The retailer’s link to the music world also has been strengthened through its sponsorship of several national concert series, including “The Noise Tour,” which kicked off last month. Those types of deals put the company’s name on T-shirts and lanyards worn by performing bands and attendees. In addition, Journeys signage is typically featured on stage.

“We will always weave music into what we’re doing, it’s a huge part of who we are,” said Irons.

Its Backyard BBQ event tour also has been a focus since it started in 2006. The retailer invites its customers and retail partners to attend as a thank you, and often more than 15,000 people show up, according to Irons. For one event, Journeys built a 65,000-sq.-ft. motocross stage to showcase Shaun White in action while the band Angels & Airwaves performed.

“The Noise Tour and the BBQs bring to life Journeys’ attitude and who we are,” said Irons. “When a teen or kid hangs out with their friends, they talk about what they did that day. We want to be woven into their daily conversation.”

The idea of word-of-mouth marketing traces back to the company’s beginning in the 1980s, when it was producing several million stickers a year to pass out in stores for customers to collect. Journeys still makes the stickers today on a smaller scale and often creates new looks and logos for milestones, such as the 25th anniversary.

“It was a viral approach for us before there was the Internet,” said Irons. “It was pretty phenomenal.”

While other retailers continue to use TV and print outlets, the two methods are not a major focus for Journeys. Several years ago the company made a “costly investment” to advertise with MTV, but did not see the return on the investment.

“There is a place for print, but it won’t be a significant part of our budget,” said Irons. “[Instead], it’s about the engagement on a one-to-one level, and we want the attention very targeted to the right consumer.”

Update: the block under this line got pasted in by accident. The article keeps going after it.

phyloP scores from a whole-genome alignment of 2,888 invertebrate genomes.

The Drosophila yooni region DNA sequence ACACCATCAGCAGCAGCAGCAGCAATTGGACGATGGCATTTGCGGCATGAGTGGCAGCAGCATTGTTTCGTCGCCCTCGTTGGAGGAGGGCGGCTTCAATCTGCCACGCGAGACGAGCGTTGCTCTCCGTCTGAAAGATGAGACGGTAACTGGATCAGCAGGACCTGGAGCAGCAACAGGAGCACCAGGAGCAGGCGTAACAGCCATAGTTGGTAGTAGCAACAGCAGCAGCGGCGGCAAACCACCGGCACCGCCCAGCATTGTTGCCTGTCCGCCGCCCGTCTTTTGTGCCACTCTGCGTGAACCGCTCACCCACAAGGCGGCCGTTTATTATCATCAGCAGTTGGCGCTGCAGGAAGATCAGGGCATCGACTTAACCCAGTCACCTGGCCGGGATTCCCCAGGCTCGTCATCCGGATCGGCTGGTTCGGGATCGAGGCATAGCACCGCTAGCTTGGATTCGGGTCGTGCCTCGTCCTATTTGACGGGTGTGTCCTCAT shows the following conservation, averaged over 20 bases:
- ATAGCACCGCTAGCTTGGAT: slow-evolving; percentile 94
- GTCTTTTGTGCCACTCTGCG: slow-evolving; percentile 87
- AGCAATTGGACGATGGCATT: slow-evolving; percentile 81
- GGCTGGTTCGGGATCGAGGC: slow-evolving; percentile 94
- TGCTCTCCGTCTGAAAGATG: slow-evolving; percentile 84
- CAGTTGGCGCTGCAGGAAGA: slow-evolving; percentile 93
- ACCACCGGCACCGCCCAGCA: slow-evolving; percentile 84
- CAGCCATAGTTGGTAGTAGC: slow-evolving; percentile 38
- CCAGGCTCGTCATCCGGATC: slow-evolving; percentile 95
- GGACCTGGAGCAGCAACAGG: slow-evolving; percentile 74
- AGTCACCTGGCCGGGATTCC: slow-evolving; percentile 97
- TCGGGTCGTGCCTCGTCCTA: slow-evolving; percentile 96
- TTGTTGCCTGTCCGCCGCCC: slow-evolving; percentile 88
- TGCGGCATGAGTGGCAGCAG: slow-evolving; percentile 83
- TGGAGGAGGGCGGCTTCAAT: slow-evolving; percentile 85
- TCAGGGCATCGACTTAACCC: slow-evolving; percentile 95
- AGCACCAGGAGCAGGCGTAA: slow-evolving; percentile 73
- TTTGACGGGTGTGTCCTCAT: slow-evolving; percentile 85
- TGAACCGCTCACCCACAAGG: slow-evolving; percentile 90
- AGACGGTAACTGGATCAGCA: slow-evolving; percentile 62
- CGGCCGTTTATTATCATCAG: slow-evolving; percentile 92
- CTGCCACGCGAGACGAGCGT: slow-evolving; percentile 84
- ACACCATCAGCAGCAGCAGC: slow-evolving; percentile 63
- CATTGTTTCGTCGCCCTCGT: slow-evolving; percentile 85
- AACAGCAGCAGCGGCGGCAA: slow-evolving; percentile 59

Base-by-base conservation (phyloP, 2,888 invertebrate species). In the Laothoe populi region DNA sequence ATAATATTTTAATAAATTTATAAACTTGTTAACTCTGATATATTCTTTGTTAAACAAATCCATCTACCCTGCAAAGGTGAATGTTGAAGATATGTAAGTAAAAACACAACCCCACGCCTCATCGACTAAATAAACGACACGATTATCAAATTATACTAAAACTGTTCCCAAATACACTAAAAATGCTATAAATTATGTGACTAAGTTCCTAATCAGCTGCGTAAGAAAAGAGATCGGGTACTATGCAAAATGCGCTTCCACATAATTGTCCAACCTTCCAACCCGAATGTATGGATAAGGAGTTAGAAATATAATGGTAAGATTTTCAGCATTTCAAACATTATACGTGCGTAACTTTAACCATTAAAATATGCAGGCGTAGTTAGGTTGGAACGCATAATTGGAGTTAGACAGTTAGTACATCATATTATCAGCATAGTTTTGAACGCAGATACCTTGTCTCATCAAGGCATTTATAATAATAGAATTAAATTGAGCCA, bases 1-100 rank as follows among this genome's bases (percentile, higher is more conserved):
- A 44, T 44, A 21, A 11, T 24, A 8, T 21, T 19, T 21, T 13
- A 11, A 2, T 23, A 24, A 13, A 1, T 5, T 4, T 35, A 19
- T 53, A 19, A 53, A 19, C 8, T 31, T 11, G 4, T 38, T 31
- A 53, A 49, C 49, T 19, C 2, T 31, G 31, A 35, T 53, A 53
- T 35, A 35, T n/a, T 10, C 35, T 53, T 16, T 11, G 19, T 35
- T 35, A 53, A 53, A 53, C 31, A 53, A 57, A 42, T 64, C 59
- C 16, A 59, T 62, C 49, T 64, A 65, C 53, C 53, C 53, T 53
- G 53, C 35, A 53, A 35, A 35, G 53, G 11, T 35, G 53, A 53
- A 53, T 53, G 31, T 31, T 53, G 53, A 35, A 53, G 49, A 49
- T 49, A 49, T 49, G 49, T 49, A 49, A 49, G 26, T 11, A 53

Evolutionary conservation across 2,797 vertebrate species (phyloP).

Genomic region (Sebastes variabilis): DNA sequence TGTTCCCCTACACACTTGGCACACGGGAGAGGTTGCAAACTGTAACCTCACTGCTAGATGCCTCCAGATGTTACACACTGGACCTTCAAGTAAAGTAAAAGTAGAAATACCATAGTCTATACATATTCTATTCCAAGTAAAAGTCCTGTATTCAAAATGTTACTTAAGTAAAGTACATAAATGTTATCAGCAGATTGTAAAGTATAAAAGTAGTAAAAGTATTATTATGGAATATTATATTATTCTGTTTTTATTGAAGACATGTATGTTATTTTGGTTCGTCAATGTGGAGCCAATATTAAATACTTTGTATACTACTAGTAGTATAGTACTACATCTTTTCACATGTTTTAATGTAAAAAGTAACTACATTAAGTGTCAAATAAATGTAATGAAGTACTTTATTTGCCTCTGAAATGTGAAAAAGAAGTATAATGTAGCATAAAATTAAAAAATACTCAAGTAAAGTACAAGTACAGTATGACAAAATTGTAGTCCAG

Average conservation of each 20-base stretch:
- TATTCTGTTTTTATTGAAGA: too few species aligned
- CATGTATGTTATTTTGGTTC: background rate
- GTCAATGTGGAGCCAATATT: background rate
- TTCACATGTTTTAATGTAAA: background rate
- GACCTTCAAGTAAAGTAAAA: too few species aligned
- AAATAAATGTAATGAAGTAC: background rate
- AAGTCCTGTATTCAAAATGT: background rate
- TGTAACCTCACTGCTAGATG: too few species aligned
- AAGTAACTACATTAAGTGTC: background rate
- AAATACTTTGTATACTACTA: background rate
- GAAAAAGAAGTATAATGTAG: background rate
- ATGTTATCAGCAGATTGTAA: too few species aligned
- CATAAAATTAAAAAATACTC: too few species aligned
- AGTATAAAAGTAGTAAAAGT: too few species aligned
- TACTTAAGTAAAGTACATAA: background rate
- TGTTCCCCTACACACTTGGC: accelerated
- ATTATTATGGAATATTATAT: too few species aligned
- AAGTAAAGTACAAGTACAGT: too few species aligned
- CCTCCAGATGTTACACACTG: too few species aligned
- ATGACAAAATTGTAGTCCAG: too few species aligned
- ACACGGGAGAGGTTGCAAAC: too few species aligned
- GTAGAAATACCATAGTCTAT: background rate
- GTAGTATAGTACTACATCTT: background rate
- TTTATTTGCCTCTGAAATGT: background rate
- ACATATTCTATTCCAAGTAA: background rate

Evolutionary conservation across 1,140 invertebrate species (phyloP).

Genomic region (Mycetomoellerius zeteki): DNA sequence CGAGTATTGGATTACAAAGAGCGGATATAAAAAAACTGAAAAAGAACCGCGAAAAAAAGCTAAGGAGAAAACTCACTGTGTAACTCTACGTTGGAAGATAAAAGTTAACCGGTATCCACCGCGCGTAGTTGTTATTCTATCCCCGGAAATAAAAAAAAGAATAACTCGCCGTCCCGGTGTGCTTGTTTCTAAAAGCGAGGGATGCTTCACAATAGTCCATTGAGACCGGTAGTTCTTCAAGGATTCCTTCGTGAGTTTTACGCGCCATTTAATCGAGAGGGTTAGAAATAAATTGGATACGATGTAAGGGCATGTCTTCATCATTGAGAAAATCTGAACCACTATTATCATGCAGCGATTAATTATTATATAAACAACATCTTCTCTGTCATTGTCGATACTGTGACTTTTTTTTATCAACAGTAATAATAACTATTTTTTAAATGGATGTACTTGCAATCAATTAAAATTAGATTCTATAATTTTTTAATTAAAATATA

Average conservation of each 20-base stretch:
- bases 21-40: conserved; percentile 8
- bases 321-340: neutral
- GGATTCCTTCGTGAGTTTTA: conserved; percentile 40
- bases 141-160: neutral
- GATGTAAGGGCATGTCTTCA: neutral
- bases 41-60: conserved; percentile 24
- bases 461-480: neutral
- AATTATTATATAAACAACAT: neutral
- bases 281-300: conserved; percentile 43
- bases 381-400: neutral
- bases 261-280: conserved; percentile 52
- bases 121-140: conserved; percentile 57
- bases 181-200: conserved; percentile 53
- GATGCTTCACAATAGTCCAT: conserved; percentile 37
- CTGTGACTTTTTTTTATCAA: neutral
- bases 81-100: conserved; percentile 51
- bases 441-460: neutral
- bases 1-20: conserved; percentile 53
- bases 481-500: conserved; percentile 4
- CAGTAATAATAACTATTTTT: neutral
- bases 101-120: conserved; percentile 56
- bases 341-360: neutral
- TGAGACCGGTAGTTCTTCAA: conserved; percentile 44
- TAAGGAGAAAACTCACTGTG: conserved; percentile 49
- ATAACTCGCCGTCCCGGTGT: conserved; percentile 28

Robinson agreed that for the younger customer, this is a smart, strategic approach. “One of the things that we see with the millennial audience is that they are very resistant to and jaded about traditional marketing approaches,” he said. “They tune out television and print almost immediately, but when you’re in the landscape, that’s where it becomes real, that’s where you get the best connection.”

And while Journeys has attracted a loyal following through all its past marketing efforts, its plan to attract new consumers starts with the brand selection in stores.

“We feel it’s our job to identify the coolest styles and brands and then expose the brands through advertising to a whole new generation of [teenagers],” said Irons.

Moving forward, the firm’s marketing budget will continue to increase as the stores generates more sales. But its vendor partners often also contribute to the marketing efforts, such as when DC Shoes brought professional skater Rob Dyrdek to a Journeys event.

“A big part of our budget is cooperative advertising,” said Irons. “We do some amazing collaborative marketing programs with our brands.”

Ultimately, the company has kept a consistent message over the years, driven by a focus on action sports, music, fashion and technology.

“The most drastic change is that [our marketing] is a conversation now,” said Irons. “Our customer wants to be heard.”